“Aven? What’s wrong?” She tugged almost imperceptibly at my arm.
I could feel the sun through the glass on my cheeks.
“She said I was just like my dad.”
y mother was in the kitchen when I got home early that night. It seemed like, until that day, my mother was always in the kitchen after Jig had his accident. I told her I knew. She stared at me like she knew I knew. She asked me what I knew.
I didn’t tell her that I knew now why my parents had been separated. I told her I knew that it was time to let Jig go. That we hadn’t because of me, and that wasn’t right for anybody. Then I ran out of the house and down to the reservoir.
It was an Indian summer that year. Temperatures would be in the mid-eighties up until, like, seven, eight o’clock. It was dark, but the moon was very bright, the fireflies were doing their thing. I didn’t have my suit, but I took off my clothes and dove into the reservoir. I could sense the buildings of the town below me, but it was too dark to see them, and I liked not being able to see them, but having them there all the same.
I wasn’t surprised when Allie turned up. She would have gone to the house, like she always did, and guessed where I had gone.
“I’m coming in,” she announced.
“I don’t have my suit.”
“It’s dark. Besides, strapping lad like yourself.”
“Okay, easy, Ms. O’Kane.”
She had the good sense to grab a couple of towels when she left my house. We puttered around in the water for only a few minutes, making the most half-hearted attempts at splashing each other, which was more like moving small amounts of water, slowly, from one person to another. I was wrapped up tight in my towel before I put my clothes on, sitting on the bank with Allie.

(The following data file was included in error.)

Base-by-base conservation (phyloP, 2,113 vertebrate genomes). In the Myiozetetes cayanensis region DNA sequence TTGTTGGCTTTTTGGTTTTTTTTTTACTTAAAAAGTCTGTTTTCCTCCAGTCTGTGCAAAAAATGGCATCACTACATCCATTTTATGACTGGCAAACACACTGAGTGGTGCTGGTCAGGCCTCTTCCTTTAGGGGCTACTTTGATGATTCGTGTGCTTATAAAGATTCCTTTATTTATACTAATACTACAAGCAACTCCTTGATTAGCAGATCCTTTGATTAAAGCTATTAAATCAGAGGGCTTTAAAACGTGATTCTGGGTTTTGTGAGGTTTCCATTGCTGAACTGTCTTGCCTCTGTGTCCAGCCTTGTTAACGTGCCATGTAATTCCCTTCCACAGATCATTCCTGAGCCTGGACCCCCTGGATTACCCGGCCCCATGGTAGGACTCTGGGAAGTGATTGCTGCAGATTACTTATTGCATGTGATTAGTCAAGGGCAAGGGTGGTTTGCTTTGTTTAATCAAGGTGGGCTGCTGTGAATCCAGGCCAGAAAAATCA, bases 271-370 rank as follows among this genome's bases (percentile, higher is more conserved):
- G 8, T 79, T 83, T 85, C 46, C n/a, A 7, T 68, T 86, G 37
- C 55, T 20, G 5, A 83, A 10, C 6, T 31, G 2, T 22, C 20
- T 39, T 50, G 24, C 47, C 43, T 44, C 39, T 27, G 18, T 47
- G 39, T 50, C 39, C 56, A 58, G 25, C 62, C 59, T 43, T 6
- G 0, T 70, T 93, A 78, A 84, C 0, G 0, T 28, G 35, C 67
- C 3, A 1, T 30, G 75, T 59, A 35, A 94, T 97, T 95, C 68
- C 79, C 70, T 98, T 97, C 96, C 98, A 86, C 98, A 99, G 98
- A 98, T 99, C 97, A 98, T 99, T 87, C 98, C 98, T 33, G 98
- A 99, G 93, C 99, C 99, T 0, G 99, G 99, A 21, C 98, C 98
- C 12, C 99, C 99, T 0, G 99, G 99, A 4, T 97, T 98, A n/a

I told her about Jig. I didn’t say anything more about Ms. Peese. What happened there belonged to that room, in a way, just like Jig didn’t belong to any room at all. And then I just laid down on my side, she pressed up against me, and I held her hand as it dropped down over my shoulder.
I could hear Bart’s footfalls even before I heard his voice calling out. He was making one of his patented loud entrances. “Ave-Dawg, just seeing how the big hero—”
We didn’t move. His voice disappeared faster than it had come on. He said either “oh” or “good.” I couldn’t tell. It didn’t matter. I opened my eyes and looked toward the path he had disappeared back down.
He’d say we had done the right thing once it was over. We’d leave it at that. Leave it back in that room. “Gotta let the past pass, Aven.”
I’d tell him that was a really unfortunate pun, though Shakespeare would have dug it. He would call me a dick and punch me, medium hard, in the shoulder. “Kid.”